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Journal of Neural Transmission

, Volume 44, Issue 1–2, pp 117–135 | Cite as

Sympathetic activity and transcendental meditation

  • R. Lang
  • K. Dehof
  • K. A. Meurer
  • W. Kaufmann
Article

Summary

Ten male advanced meditators and ten male long-term meditators subjected themselves four times to slight physical exercise following a period of rest, meditation or reading. Daily urine excretions of catecholamines and VMA were determined in both groups. On the experimental days 4-hour urine specimens, one before and one after the experiments, were again collected for analysis. During the experiments blood pressure and heart rate were measured continuously and blood samples were taken for plasma catecholamine levels immediately before and after the physical exercise.

Daily catecholamine and VMA excretions showed to be higher in advanced meditators. During the experiments the pattern of noradrenaline, adrenaline and VMA excretions were different in both groups, long-term meditators showing a higher adrenaline excretion after exercise.

After the resting period there was in both groups a similar increase of plasma catecholamine levels during exercise. However, after meditation the advanced meditators showed a significant increase in plasma noradrenaline and no further increase in plasma noradrenaline level during the following physical exercise. Also after the reading period differences between both groups in plasma catecholamine levels during exercise could be observed.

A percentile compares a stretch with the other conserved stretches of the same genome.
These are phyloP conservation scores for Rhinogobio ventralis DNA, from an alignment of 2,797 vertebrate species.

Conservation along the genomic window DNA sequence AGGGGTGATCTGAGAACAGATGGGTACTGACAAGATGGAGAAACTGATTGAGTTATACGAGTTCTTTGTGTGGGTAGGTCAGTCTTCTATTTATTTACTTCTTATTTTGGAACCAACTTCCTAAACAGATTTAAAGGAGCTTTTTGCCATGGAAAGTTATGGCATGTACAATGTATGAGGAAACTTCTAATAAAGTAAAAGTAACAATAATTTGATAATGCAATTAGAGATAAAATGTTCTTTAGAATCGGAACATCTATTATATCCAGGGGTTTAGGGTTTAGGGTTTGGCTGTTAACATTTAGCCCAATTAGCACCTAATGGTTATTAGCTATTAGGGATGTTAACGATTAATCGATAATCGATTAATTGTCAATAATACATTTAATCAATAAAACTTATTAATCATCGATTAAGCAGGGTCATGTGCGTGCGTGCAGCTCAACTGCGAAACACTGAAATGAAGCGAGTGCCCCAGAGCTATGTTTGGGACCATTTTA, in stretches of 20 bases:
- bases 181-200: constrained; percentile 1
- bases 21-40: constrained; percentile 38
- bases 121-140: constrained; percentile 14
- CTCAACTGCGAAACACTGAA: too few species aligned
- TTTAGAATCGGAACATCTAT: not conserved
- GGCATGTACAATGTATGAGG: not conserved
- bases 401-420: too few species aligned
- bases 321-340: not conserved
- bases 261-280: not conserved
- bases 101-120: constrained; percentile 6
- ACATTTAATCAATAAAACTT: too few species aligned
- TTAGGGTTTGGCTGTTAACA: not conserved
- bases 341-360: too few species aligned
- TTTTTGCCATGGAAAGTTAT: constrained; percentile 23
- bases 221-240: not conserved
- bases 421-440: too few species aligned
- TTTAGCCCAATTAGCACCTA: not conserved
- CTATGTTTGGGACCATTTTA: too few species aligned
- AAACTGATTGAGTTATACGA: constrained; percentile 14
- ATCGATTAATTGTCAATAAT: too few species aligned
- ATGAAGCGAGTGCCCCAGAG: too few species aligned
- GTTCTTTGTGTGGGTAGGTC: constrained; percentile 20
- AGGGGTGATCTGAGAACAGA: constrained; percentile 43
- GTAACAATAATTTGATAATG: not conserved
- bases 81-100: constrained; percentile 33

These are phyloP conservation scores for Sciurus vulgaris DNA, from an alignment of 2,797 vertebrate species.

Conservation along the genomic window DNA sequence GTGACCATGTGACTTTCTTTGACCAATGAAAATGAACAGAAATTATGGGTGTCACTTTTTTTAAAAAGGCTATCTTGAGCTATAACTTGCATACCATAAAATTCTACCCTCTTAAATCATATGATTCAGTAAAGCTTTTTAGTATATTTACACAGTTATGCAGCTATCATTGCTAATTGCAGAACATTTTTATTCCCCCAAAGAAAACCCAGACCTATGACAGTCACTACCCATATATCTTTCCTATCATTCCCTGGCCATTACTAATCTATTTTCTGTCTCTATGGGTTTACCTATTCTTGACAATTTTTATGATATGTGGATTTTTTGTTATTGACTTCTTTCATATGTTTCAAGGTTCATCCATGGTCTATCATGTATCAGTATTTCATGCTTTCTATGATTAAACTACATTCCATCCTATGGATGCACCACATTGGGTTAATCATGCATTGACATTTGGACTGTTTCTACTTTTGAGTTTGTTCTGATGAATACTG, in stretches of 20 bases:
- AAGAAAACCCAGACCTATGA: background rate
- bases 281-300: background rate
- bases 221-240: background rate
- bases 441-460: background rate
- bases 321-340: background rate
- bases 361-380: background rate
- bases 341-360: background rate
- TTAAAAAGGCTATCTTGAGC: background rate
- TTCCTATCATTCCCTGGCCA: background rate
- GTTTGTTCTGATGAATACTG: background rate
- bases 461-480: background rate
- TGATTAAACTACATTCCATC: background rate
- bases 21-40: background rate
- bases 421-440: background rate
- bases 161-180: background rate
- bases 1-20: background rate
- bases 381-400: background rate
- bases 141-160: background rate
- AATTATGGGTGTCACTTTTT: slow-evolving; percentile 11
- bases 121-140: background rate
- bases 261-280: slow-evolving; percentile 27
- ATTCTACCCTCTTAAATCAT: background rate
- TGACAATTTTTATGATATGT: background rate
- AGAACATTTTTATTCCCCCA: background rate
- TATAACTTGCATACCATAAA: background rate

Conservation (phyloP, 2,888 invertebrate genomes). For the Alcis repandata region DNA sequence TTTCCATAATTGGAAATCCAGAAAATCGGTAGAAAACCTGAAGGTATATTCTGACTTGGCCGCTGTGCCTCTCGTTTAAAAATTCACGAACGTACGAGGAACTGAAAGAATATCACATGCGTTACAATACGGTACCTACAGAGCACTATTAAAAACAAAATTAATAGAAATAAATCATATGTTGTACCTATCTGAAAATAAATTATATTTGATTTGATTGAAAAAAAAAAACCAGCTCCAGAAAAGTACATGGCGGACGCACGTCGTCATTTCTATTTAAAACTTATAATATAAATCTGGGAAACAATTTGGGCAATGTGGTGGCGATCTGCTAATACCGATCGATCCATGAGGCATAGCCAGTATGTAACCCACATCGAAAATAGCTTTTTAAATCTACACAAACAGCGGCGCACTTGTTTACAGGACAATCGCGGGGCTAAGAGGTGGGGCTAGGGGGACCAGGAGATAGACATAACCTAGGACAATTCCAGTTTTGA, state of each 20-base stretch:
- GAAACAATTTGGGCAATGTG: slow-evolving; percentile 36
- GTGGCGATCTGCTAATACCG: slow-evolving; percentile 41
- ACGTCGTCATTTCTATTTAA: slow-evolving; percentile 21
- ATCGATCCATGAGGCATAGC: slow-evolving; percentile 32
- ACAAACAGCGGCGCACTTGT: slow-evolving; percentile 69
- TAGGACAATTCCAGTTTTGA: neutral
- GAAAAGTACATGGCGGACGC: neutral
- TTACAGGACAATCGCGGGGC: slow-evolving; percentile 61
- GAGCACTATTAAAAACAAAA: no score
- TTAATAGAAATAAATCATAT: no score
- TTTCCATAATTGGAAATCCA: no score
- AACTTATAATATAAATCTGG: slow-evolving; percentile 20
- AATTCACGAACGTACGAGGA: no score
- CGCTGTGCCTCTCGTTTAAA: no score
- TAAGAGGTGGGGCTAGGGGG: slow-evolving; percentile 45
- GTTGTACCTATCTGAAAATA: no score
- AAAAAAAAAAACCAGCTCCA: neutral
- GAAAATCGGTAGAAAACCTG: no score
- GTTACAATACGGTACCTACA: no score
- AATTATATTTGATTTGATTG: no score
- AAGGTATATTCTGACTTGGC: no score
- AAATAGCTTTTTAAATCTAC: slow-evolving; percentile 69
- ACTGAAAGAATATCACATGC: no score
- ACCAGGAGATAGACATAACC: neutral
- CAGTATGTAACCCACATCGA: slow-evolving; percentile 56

In advanced meditators heart rate reduction after meditation was about 9% and diastolic blood pressure was slightly raised. The preceding conditions of rest, meditation or reading had a significant different influence on the behaviour of heart rate and blood pressure during the following physical exercise and this pattern was different for both groups.

It is concluded that the effects of transcendental meditation on the autonomic nervous system are more obvious in advanced meditators. Furthermore, the results show that meditation enhances sympathetic activity. It is suggested that the “transcendental state” seems not to be a mere trophotropic parasympathetic functional state.

Keywords

Physical Exercise Sympathetic Activity Plasma Noradrenaline Heart Rate Reduction Plasma Noradrenaline Level 
These keywords were added by machine and not by the authors. This process is experimental and the keywords may be updated as the learning algorithm improves.

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Copyright information

© Springer-Verlag 1979

Authors and Affiliations

  • R. Lang
    • 1
  • K. Dehof
    • 1
  • K. A. Meurer
    • 1
  • W. Kaufmann
    • 1
  1. 1.Medizinische Universitäts-Poliklinik KölnGermany

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